​​​Our CBE Student Code of Conduct and CBE Progressive Student Discipline regulation apply to all of our students. They outline the roles and expectations for our students to promote positive and inclusive learning environments, help students to develop empathy and become good citizens both within and outside of the school community, and explain the consequences when a student’s disruptive behaviour negatively affects the learning environment.

Our CBE Employee Code of Conduct applies to all of our employees. The CBE maintains high standards for the conduct of its employees, and expects them to conduct themselves honestly and with integrity and exercise common sense, good judgement and discretion.​​​​

Code of Conduct

Student Rights

All students have certain rights that you should know and understand. These rights are the same for everyone and need to be respected at all times.

  • The right to physical security and well-being.
  • The right to emotional support, including the right to express feelings and receive an empathic hearing.
  • The right to an education.
  • The right to the best possible care. Persons served with special care needs have the right to access the best services for meeting those needs. Where persons served are unable to represent their needs, they have the right to have them represented by adults responsible for their care.
  • The right to respect and dignity, and to be free from humiliation.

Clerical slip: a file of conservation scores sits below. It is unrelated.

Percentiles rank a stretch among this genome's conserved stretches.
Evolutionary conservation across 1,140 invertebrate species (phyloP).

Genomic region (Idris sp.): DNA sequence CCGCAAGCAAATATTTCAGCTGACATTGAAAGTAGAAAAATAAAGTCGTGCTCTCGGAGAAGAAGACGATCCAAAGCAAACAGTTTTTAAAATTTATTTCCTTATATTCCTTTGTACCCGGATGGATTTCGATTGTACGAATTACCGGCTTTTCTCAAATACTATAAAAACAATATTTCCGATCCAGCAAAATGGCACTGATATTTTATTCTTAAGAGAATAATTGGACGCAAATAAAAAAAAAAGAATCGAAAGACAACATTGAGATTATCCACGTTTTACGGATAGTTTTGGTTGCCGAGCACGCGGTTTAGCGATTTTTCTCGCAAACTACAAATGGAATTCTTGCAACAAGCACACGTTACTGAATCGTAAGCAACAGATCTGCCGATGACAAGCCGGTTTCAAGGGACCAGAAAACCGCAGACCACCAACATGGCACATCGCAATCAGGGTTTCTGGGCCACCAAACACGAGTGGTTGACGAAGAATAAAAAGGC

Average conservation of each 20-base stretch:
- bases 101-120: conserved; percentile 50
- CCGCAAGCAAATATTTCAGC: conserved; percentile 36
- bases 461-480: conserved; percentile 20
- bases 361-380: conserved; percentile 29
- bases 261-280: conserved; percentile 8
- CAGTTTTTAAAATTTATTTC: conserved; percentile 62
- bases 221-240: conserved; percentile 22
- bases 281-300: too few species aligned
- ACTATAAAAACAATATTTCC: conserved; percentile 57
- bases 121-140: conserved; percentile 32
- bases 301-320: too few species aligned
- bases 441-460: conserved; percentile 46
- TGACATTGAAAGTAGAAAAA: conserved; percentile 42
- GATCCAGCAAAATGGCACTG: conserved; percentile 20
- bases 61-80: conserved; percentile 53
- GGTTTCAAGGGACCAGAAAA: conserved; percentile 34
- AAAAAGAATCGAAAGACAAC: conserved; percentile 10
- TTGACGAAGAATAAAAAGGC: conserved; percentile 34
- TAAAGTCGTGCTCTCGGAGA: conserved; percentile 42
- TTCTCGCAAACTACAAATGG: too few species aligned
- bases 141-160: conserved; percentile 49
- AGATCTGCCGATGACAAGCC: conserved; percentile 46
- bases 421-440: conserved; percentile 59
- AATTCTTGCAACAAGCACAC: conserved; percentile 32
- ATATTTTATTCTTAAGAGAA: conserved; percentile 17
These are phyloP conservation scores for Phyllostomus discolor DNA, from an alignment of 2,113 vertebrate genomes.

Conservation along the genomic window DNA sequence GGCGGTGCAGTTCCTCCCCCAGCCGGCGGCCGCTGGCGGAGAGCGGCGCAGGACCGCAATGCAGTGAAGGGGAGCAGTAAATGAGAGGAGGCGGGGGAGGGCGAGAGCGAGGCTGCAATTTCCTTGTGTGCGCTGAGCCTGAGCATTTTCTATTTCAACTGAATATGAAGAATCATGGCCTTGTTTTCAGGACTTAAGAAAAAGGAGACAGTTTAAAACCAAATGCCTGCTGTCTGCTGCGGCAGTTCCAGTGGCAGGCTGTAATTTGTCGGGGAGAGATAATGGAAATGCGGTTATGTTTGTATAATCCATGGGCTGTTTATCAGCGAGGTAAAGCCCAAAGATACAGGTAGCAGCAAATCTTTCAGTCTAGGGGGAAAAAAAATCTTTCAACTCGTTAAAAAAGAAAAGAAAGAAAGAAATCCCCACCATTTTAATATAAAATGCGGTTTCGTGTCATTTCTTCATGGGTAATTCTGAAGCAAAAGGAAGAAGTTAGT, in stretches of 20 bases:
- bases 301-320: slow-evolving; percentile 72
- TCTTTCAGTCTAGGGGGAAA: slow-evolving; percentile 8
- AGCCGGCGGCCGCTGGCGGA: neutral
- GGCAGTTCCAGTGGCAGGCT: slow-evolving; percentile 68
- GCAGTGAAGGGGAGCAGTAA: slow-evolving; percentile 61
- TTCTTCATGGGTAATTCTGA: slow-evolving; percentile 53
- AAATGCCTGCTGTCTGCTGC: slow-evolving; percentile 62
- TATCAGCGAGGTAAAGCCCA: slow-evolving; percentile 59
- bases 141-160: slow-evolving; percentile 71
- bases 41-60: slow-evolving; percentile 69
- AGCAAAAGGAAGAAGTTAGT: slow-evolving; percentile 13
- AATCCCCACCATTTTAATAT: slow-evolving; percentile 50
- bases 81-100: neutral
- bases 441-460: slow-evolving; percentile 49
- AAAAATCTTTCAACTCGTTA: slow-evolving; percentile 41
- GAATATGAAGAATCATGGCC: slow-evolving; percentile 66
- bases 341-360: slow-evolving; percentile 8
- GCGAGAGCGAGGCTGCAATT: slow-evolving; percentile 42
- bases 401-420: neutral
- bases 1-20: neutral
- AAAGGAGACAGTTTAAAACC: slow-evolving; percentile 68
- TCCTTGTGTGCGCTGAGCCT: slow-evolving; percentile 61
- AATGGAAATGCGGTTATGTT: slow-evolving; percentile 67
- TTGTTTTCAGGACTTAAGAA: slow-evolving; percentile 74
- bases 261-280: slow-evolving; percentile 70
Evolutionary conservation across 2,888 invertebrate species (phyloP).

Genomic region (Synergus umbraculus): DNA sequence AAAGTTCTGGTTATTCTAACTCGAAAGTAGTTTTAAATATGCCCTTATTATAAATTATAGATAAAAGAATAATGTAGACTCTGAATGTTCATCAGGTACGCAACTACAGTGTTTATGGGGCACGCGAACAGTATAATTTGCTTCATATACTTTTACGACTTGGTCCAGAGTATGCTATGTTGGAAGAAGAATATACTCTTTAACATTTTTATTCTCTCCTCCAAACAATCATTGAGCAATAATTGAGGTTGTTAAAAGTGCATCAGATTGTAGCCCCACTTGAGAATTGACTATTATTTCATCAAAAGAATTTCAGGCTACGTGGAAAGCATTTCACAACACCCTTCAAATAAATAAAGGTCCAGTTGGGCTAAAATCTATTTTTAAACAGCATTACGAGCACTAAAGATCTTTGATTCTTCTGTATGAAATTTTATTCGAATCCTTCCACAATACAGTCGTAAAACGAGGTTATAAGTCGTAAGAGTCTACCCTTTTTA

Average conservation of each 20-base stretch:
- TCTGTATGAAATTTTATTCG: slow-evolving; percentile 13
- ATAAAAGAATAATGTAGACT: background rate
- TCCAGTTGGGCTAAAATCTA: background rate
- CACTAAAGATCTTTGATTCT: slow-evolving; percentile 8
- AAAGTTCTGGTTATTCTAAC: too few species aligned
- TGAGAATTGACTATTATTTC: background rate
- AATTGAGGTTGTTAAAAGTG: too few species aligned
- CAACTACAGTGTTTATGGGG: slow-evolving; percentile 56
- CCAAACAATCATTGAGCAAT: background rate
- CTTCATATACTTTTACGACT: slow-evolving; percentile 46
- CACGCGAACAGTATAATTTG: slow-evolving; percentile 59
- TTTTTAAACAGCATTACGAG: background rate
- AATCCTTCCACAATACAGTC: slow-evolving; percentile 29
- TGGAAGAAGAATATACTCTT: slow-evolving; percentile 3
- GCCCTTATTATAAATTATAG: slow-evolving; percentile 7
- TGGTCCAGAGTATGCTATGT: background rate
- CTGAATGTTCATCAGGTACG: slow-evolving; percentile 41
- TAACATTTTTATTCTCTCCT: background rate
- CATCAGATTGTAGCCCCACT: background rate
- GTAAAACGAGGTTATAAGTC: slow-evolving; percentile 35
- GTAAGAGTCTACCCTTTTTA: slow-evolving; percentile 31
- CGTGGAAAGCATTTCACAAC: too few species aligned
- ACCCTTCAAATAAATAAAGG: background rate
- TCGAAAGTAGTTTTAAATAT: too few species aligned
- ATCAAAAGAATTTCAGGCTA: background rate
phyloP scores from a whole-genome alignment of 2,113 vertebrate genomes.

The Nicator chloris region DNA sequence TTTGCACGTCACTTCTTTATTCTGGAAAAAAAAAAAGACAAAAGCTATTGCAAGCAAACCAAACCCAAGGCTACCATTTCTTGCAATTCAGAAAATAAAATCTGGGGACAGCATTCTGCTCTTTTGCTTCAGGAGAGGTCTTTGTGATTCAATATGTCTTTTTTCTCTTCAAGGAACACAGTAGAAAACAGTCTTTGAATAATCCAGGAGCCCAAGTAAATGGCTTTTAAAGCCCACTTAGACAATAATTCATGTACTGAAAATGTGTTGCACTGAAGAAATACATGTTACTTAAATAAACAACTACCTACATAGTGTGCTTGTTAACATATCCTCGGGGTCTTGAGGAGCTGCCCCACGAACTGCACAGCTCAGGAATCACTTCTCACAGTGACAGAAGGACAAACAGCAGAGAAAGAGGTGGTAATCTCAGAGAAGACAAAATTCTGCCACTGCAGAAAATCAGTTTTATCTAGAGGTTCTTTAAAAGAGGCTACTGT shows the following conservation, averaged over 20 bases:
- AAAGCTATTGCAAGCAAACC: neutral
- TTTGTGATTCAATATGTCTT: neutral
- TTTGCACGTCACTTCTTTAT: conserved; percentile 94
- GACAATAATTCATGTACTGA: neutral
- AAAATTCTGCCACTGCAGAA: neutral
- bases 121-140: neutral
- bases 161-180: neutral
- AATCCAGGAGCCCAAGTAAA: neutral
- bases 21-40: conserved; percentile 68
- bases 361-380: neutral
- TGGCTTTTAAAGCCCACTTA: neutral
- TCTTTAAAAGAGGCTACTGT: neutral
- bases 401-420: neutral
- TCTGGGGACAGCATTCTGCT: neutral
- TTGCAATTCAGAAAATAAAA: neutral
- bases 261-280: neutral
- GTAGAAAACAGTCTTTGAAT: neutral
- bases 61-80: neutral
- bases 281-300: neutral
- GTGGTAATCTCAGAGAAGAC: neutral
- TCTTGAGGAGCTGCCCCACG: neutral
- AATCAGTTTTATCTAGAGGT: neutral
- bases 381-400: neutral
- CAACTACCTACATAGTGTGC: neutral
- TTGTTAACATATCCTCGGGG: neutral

• The right to maintain their language, culture and heritage.
  • The right to be personally creative.
  • The right to the development of personal potential (i.e., the right to security, safety and freedom in physical, environmental, intellectual, cultural and spiritual development).
  • The right of access to responsible adults, including the right of access to family members and other significant adults, provided interaction is not destructive to the child.
    • Telephone communication may be monitored or prohibited according to staff members' assessment of the beneficial nature of the communication. Correspondence and access (i.e., by telephone or personal contact) may be prohibited by Court Order.
  • The right of access to responsible guidance. This includes the right to call, visit, or communicate with community professionals, youth leaders and others who have influenced the persons served in a positive fashion.
  • The right of access to knowledge of self and the world in general, including access to information about the terms and conditions of the treatment program.
  • The right of access to effective appeal procedures.
  • The right of free access to the Office of the Child and Youth Advocate.
  • The rights outlined in the legislation governing the services provided by Hull Agency.
  • The right of Aboriginal persons to access an Aboriginal Human Resource Person and a qualified Aboriginal Worker.
  • The right to know the results of assessments completed and to have an understanding of these results and what they mean for their learning and treatment

Please ask your staff to help you understand your rights if you’re not sure what some things mean. 

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